Another easy way to avoid stalls is have as many wheels as possible pick up current and pass it on to the loco….
The newer generation of locomotives from ESU, have built in capacitors which also helps the locomotives to get over the current pickup problem
Finally, whilst locos can be detected on the layout due to their current pickups, rolling stock cannot. To have safe operations, the rolling stock also needs to be detectable on the layout. To this end no rolling stock makes it onto the layout unless resistors are attached to it’s wheels thus enabling them to be detected.
This not only improve it’s running and coupling characteristics, but also improves the contact of the wheels to the track. This results in a solid connection giving a consistent occupancy detection instead of an intermittent contact. Below we see a 150mm long box car weighted 1 gram higher than the correct requirement of 105 grams…
Having ironed out most of the gremlins on the layout i turned my attention to the actual programming of TC Gold. This involves defining all the blocks and turnouts present on the layout which needs to be arranged and named in a logical manner and obviously needs to be a reflection of the track plan itself. Below we see the trackplan for Abendstern’s main station ……..
and it’s block diagram in TC Gold, with all the blocks, turnouts, signals, uncouplers, traffic control buttons etc etc…..
After drawing out the trackplan using the many tools available in TC Gold, one normally starts out by defining all the blocks on the layout. A typical block on Abendstern is longer than the longest train I run which is about 7 ft. or 200 cms. Usually, 3 occupancy detection sections of a Digitrax BDL -168 are assigned to a block, two forming the stop indicators on each end and one forming the body of the block, each isolated from the other by cutting gaps in the rail.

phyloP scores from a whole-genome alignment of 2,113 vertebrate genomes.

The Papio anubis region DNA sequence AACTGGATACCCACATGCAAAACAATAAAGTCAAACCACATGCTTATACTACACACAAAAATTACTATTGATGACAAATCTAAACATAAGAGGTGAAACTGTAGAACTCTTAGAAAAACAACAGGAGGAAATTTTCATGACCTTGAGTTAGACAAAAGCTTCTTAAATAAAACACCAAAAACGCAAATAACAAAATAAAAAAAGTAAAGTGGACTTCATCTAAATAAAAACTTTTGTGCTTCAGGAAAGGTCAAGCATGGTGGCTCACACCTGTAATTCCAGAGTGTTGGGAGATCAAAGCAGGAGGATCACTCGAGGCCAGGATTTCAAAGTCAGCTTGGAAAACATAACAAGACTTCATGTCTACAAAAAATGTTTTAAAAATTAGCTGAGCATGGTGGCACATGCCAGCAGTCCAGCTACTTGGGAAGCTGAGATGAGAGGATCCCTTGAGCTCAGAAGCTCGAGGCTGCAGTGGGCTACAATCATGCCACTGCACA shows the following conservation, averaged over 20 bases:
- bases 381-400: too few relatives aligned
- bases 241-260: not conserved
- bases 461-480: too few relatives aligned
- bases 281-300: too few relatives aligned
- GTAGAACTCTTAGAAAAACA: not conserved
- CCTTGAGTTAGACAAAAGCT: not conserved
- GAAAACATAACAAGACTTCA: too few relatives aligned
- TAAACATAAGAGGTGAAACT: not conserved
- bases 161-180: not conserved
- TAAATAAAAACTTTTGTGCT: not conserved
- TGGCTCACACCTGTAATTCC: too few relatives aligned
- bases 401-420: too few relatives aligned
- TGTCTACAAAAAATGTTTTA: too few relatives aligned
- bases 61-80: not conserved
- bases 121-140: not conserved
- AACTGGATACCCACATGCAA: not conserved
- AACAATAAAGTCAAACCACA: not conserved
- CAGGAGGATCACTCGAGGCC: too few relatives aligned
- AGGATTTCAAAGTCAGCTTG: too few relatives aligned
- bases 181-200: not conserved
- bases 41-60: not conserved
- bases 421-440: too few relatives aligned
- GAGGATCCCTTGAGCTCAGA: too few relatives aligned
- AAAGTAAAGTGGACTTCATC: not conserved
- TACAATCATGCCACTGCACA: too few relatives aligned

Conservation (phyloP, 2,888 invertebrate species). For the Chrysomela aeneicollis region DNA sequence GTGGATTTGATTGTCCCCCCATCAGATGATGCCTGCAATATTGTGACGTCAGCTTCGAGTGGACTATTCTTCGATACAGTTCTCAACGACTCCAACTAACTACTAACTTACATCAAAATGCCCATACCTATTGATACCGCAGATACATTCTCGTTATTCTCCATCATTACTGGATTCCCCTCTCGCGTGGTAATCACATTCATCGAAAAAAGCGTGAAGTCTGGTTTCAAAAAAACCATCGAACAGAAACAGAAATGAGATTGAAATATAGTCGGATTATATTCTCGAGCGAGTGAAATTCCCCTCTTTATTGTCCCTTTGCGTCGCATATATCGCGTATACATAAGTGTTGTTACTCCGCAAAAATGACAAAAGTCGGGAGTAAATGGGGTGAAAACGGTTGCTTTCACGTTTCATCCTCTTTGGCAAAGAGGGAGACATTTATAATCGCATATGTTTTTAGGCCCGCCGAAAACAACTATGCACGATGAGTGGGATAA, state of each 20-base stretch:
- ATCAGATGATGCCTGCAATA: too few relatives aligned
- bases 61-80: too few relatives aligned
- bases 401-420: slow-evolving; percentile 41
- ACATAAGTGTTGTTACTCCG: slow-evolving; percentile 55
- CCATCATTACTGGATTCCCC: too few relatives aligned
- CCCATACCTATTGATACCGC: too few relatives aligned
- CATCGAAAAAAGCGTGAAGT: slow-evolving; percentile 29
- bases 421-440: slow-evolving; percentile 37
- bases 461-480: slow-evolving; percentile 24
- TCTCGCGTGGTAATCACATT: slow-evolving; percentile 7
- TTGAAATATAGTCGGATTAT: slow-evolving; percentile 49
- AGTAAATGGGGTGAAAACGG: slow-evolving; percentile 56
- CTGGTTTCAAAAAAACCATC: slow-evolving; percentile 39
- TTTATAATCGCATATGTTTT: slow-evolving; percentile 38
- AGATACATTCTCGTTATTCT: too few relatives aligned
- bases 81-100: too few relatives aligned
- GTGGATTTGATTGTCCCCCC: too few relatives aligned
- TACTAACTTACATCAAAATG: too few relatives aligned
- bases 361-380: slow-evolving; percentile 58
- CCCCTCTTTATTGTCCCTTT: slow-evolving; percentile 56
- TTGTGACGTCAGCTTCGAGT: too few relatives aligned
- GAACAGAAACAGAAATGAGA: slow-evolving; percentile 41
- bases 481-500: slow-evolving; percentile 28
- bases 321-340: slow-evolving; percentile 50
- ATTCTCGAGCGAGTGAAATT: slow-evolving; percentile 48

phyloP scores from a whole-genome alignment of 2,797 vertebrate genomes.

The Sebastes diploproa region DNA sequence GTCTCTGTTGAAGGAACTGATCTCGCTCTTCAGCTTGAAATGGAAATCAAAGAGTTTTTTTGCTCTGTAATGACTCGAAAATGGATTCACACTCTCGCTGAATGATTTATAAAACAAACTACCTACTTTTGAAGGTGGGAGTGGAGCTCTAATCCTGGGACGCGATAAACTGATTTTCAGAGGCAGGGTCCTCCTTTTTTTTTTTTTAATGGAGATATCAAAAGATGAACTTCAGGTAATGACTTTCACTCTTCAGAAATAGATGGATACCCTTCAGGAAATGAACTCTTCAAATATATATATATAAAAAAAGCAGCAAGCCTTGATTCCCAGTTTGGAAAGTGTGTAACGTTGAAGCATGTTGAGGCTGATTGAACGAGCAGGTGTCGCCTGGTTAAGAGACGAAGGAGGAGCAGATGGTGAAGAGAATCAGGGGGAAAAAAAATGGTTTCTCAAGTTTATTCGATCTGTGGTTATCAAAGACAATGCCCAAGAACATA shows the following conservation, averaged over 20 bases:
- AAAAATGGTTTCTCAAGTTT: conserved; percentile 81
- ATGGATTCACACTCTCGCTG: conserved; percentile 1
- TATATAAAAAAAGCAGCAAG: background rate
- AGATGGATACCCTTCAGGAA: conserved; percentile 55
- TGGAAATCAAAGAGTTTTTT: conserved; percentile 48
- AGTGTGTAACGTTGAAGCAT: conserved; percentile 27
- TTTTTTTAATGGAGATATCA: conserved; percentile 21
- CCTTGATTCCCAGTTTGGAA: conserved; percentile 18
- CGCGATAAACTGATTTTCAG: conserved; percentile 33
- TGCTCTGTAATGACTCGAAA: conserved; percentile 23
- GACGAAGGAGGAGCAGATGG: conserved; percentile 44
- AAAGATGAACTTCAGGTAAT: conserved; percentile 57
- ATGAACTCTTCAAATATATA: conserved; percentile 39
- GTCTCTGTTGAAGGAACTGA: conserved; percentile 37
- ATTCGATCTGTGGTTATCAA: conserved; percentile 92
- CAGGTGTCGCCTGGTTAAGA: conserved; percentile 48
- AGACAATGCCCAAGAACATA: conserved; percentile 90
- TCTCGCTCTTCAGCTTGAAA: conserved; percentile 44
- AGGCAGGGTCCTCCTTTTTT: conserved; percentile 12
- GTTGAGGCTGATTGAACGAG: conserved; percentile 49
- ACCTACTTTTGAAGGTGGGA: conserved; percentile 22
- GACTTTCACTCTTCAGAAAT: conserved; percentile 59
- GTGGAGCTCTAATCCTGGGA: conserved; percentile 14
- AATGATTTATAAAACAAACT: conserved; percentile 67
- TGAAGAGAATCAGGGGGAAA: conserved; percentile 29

One has to measure the actual length of the block and feed it into the block editor. This enables TC Gold to know exactly when to start the decelerating process in order to bring the train to a prototypical halt at the stop indicator….
For instance, in the above block editor of “Main station platform 4”, a train entering into the block from the right will first trigger the right hand side stop detection section ( indicated by the red triangle ). This has no effect on the train speed as it is a stop section for trains arriving from the left. The train then triggers the brake section and after traveling for 135cms will start slowing down over the next 100 cms till it reaches a crawl and comes to a stop when it triggers the left stop section. This of course is applicable to trains which will stop in this block. Those which do not have to stop in this block pass thru at the designated speed limit of the block.